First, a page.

Wilson Bentley's Snowflake Research
- Wilson Bentley was a self-educated farmer who dedicated his life to the study of snowflakes
- After capturing 5,000 snowflakes and finding no two identical, Wilson Bentley wanted the world to know just how unique snowflakes were.
- He wrote over 60 articles and books and was eventually dubbed The Snowflake Man.
- When he died in 1931, Bentley was the world's snowflake expert. There is even a child's book that's been written about Bentley and his snowflake research. It's called Snowflake Bentley.
How Snowflakes Are Formed
- Snowflakes are really ice crystals that are formed in the clouds by water vapor.
- When the atmosphere's temperature dips below 32 degrees Fahrenheit, moisture changes to ice.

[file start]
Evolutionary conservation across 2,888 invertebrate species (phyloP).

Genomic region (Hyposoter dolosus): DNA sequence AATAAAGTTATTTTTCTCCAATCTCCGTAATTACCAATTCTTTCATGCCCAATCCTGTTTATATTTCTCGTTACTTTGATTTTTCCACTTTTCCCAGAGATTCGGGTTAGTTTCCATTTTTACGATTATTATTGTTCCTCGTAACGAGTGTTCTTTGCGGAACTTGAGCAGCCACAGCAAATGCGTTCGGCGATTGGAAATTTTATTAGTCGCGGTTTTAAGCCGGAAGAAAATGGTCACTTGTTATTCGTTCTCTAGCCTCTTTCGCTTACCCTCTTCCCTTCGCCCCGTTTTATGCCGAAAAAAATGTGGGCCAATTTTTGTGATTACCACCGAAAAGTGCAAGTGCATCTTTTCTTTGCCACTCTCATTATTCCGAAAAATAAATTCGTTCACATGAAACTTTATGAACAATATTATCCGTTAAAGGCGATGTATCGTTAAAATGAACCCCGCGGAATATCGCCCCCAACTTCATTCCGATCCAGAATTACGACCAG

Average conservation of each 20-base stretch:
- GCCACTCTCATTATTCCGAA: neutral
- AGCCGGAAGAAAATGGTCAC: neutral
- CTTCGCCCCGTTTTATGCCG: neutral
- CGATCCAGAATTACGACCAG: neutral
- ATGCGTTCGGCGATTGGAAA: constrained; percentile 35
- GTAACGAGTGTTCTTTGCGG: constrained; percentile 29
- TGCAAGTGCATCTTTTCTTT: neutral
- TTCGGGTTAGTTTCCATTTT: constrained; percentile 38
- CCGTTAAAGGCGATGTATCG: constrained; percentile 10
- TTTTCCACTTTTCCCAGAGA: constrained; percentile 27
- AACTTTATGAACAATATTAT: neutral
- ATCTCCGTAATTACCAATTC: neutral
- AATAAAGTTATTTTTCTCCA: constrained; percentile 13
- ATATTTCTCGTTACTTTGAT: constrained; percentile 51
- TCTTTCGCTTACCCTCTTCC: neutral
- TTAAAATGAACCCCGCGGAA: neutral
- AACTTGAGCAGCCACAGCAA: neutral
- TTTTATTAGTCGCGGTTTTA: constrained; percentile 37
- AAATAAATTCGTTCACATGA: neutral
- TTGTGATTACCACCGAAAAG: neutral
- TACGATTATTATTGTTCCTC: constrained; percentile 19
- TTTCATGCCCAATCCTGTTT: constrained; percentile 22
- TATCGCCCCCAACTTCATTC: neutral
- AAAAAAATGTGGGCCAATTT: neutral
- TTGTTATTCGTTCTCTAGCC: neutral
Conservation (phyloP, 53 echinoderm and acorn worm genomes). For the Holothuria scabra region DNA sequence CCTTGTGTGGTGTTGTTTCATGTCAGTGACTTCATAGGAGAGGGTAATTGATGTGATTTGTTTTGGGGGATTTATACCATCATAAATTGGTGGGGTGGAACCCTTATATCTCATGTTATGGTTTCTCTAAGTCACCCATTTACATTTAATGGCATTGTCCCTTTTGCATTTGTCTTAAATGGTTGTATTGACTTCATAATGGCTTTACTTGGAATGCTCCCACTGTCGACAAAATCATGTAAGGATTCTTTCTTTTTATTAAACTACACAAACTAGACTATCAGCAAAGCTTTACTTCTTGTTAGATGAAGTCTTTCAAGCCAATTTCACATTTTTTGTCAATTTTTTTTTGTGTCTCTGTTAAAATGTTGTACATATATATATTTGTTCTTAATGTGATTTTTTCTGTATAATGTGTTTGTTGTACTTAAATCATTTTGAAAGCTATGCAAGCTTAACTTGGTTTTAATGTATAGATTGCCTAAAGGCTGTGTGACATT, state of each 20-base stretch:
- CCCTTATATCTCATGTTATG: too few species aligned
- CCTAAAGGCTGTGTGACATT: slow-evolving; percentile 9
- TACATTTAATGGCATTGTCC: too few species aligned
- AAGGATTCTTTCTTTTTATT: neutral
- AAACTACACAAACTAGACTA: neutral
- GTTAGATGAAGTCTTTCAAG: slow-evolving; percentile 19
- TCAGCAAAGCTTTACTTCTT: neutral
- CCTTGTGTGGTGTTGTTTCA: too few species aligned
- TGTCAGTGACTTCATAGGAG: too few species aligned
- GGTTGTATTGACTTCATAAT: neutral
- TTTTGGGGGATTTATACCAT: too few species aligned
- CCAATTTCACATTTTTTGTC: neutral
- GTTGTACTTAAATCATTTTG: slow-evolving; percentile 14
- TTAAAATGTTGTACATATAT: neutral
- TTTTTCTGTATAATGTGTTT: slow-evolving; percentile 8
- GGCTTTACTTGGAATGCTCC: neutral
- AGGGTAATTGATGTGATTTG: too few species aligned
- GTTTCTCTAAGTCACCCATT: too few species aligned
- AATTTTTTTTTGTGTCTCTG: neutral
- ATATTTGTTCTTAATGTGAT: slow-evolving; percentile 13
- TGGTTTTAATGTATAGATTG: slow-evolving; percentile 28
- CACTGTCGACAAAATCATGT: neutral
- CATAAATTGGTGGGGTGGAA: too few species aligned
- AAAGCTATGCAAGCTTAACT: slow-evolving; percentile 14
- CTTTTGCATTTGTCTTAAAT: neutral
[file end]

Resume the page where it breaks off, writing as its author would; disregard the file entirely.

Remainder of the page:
- Snowflake formation is affected by a variety of factors including air currents, humidity and temperature.
- Particles of dirt that were trapped in the water vapor affect the weight and durability of the ice crystals.
- Because of these extenuating factors, no two snowflakes are exactly alike -- though there is no scientific reason that prevents it. Snowflakes may look the same but will not have the same number of water molecules or the exact amount of oxygen and hydrogen.
- The largest snowflake recorded in the Guinness Book of World Records fell at Fort Keogh, Montana and was 15 inches wide and 8 inches thick.
- Scientists study snowflakes by spreading a chemical compound over a glass plate and waiting until a snowflake lands there. The compound immediately covers the snowflake and hardens. When the snowflake melts, it leaves behind a plastic case that shows its exact structure!
- When combined, windblown snow and black dirt make what is called snirt.
- A snow storm becomes a blizzard when visibility is under 1/4 mile and the storm continues for more than 3 hours with winds of 35 mph.
- Stampede Pass, Washington averages 430 inches of snow per year. No wonder it's known as the snow capital of the United States!